Watch Anthony Bourdain: Parts Unknown


In this travel series, TV personality Anthony Bourdain explores the world, looking for unusual places and unusual things to eat in those places. Bourdain is as interested in the cultures that cook the food as he is in the food itself.

Sundays at 9:00 PM et/pt on CNN
11 Seasons, 87 Episodes
April 14, 2013
Food, Reality, Travel
8.6/10
Cast: Anthony Bourdain
Watch Episodes
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Anthony Bourdain: Parts Unknown Full Episode Guide

  • Bourdain takes a wide-angle look at the culture and history of this country, heavily influenced by Europe and Russia, with guides musician of Armenian descent Serj Tankian, and historian-Armenian resident Richard Giragosian.

  • An exploration of this rocky, east coast Canadian island by Bourdain reveals a magical place abundant in fish and wild game and steeped in distinctive traditions.

  • Bourdain digs deep into the proud, often misunderstood culture of West Virginia, as he traverses a 5,000 foot mine, observes the demolition derby-like sport of rock-bouncing and dines on signature Appalachian dishes.

  • The "Heel of the Boot" draws Bourdain back in time as he visits the largely untouched landscapes and colorful locals of Southern Italy and a culture steeped in both Christian and Pagan traditions. Unlike any other part of Italy, locals here perform a Taranta dance and speak the ancient language of "Grieco." The local cuisine of the Southern Italy is showcased during a meal with Italian-American film director Francis Ford Coppola at his hotel, Palazzo Margherita, where Bourdain is served traditional dishes of the Basilicata region like ‘Pecora Pastorale,' a Summer preparation of mutton and herbs.

  • Bourdain immerses himself in the "boom or bust" city of Seattle. Two industries are reshaping the city and its culture

  • A celebration of chef Jeremiah Tower's culinary career.

  • When Bourdain heads to Puerto Rico to check out the reality behind the piña coladas and fancy resorts, he finds natural splendor, delicious food and warm people, all against the background of a seemingly insurmountable economic crisis. Bourdain also learns why Puerto Ricans are so devoted to their homeland, and so determined to stay there. He samples ‘grandma food' at a restaurant that evokes a simple traditional Puerto Rican home, cracks open the freshest crabs at a rustic spot on the beach, joins singer Tito Auger for a meal with friends and enjoys some of the best lechon (roast pork) around. A trip to the small island of Vieques rounds out his experience, with a meal at a sustainable farm and an optimistic discussion about strategies for a better future for the region and its people.

  • As peace spreads throughout Sri Lanka following the end of its brutal civil war, Bourdain travels to the once divided nation to experience the reinvigorated people, food and landscapes. Starting in Colombo, the country's capital, Bourdain discovers change in in a place he visited nearly a decade ago as he enjoys street food on The Galle Face Green, dining on light curries and lots of seafood. Taking a 10-hour train to the northern "time capsule" city of Jaffna, Bourdain experiences crab curry, a dish he calls the "holy grail of Sri Lankan cuisine," for its spicy and fiery flavors.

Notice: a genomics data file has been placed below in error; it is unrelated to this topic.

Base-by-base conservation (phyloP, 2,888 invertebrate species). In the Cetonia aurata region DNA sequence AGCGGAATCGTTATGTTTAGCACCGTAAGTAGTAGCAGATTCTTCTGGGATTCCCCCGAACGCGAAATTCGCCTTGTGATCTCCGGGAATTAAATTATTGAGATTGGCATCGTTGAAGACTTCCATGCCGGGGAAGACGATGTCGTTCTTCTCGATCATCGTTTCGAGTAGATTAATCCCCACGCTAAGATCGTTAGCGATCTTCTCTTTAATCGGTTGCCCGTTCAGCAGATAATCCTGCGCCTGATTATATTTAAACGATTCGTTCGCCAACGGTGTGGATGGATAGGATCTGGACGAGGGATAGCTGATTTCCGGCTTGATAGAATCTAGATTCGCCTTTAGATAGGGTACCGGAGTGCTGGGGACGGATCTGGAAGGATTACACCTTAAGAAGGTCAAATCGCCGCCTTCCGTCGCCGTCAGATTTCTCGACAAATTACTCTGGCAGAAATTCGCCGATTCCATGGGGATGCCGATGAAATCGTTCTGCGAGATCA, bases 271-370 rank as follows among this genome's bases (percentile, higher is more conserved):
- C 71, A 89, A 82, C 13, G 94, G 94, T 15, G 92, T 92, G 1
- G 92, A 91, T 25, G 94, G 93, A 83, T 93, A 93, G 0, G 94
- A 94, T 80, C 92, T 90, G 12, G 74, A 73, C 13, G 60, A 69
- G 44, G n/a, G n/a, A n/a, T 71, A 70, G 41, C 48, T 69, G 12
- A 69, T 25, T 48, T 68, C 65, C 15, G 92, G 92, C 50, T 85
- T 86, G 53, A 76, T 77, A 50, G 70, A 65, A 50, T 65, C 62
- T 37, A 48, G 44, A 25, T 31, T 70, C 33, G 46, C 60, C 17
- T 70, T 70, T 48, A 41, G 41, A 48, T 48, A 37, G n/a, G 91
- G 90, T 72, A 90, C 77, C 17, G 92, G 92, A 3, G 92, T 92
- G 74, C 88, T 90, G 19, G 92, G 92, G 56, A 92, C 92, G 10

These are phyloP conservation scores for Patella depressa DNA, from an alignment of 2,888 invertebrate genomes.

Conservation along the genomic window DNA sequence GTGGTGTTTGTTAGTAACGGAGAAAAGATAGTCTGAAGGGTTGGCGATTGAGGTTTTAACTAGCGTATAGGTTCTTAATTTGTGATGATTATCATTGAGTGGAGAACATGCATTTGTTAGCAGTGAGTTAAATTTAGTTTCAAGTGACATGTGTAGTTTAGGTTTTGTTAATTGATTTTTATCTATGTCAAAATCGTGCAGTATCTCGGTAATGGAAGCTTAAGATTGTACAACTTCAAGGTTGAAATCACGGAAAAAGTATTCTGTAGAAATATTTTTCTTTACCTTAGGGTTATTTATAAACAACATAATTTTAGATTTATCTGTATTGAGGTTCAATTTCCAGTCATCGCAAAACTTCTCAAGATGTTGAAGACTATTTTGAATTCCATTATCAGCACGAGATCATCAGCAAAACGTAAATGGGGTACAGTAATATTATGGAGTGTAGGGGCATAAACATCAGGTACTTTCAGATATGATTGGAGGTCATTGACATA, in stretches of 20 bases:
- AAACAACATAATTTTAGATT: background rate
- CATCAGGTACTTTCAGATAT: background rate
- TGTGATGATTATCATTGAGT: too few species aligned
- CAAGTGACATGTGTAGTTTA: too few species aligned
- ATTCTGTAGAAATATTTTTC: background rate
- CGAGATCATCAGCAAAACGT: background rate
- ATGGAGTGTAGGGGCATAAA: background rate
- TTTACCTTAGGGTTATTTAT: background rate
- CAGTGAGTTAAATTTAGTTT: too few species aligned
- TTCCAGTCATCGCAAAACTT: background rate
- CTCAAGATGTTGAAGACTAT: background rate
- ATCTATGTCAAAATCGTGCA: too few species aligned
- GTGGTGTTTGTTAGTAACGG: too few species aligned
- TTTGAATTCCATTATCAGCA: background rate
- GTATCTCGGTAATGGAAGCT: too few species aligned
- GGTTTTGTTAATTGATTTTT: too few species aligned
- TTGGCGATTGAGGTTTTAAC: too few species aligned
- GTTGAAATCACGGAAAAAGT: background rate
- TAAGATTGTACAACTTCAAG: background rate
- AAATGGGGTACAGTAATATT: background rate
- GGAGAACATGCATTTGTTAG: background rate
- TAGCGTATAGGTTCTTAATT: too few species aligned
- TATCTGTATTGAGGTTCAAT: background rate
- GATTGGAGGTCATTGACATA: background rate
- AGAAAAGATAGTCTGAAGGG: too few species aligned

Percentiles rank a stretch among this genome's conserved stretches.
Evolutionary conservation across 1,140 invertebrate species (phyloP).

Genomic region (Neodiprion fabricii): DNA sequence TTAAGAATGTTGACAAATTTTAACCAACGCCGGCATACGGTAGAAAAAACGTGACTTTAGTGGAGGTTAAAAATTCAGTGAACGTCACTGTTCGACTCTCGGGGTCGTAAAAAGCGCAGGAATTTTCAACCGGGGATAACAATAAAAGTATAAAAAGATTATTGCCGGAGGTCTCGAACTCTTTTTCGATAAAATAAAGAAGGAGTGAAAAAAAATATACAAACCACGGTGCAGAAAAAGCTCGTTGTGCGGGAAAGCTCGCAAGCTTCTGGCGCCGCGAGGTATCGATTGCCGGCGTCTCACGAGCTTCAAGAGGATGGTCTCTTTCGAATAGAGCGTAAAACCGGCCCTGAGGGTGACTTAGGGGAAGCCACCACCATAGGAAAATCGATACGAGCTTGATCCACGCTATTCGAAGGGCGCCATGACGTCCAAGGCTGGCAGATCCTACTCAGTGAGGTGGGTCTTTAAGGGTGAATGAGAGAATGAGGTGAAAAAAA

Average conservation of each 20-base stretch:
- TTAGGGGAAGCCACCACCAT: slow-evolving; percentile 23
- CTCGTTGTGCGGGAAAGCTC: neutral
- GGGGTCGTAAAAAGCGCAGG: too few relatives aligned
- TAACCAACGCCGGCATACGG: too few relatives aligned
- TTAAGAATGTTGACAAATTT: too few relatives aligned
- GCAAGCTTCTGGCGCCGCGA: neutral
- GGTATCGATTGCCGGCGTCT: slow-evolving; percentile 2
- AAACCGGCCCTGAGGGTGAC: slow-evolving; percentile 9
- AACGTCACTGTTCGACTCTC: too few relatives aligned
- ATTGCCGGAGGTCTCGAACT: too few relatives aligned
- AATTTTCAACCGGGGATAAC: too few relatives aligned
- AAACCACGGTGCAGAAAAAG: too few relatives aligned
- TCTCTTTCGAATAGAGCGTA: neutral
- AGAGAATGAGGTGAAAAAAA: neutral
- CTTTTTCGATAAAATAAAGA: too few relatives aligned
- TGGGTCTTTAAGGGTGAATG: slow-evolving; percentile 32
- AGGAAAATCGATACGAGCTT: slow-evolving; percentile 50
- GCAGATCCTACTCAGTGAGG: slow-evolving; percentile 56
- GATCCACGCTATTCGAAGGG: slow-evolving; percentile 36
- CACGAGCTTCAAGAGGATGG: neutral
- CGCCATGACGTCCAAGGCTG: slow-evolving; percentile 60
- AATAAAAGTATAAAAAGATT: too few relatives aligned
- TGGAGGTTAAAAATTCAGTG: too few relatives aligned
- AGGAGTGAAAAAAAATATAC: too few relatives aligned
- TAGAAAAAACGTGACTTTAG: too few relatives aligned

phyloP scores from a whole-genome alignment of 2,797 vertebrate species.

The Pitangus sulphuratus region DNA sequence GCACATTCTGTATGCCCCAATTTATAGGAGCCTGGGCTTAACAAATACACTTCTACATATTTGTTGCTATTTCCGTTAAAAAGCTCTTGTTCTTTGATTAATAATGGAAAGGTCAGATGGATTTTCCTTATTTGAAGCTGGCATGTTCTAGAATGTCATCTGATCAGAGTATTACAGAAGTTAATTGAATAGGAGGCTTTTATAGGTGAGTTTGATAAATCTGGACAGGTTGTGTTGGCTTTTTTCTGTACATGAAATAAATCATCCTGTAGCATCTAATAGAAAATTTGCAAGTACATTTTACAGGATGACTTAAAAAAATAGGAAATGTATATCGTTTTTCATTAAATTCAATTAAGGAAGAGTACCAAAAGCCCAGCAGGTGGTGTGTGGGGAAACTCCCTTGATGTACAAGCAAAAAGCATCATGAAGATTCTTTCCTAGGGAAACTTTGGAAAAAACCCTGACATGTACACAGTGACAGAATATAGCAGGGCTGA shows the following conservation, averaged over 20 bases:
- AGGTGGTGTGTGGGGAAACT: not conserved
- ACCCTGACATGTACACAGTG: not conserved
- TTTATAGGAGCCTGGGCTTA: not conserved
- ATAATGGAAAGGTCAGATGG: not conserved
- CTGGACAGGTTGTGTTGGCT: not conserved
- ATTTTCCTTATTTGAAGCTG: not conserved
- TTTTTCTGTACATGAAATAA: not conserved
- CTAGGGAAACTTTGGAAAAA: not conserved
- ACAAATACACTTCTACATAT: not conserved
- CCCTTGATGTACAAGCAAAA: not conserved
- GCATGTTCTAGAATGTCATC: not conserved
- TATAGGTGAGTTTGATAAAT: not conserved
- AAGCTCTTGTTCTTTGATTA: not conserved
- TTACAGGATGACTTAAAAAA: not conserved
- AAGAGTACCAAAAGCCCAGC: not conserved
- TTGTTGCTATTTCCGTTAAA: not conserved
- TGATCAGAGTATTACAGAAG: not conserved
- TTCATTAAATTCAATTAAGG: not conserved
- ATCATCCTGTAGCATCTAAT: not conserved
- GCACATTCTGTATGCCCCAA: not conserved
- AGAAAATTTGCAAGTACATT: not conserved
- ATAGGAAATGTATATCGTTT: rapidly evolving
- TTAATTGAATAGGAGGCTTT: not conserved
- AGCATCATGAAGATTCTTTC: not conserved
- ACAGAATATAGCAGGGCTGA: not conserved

• Bourdain explores Pittsburgh's dining scene, which is part working class comfort food and part foodie boom town catering to a new high-tech industry.

  • Once considered the most dangerous city in the world, Lagos is, in many ways, the epicenter of modern Africa. The driving force of the city is a pervasive, almost pathologically positive outlook, a sincerely entrenched "can do" spirit. The ingenuity of the Nigerian people is the focus of Bourdain's travels as he explores its food, music, and rich cultural diversity. Among the food offerings are fresh fish dishes, spicy soups, a great deal of beef, and the ubiquitous pounded yam. Bourdain also spends time with Femi, Seun and Yeni Kuti, the children of Fela Kuti, a family that is still at the heart of Lagos' creative, political and cultural scene.

  • The gloves are off and the rivalry continues as Bourdain and his long time friend, three-Michelin-starred chef Eric Ripert, embark on a ski-and-cheese-filled journey through the French Alps – home advantage Ripert? Bourdain gets a glimpse into Ripert's early life while tending a little too closely to cows, and overindulging in delicious cheese dishes. The pair team up to prepare a French meal, featuring caviar and steak au poivre, with the help of Ripert's mentor Maurice Guillouet. Bourdain and Ripert also venture across the Italian border to La Maison Rose and surrender to Bourdain's love of pasta with gnocchi, ravioli, and polenta.

  • Bourdain tours the historically rich streets of Singapore and immerses himself in the vast array of multicultural foods found throughout this island city-state. An old-school style prawn mee lunch with his go-to Singaporean food guide, KF Seetoh, and a trip down to the Muslim quarter for a soup-like dish of wontons, rice cake, coconut gravy, vegetables, and hard boiled eggs are included in the host's cuisine-driven excursion. Bourdain also explores the dichotomy of Singapore society that is known for its tolerance of diverse cultures, generous social services, and sanctioned diversions (ex. legalized brothels, casinos), and the restriction of such basic civil liberties as freedom of the press and privacy.

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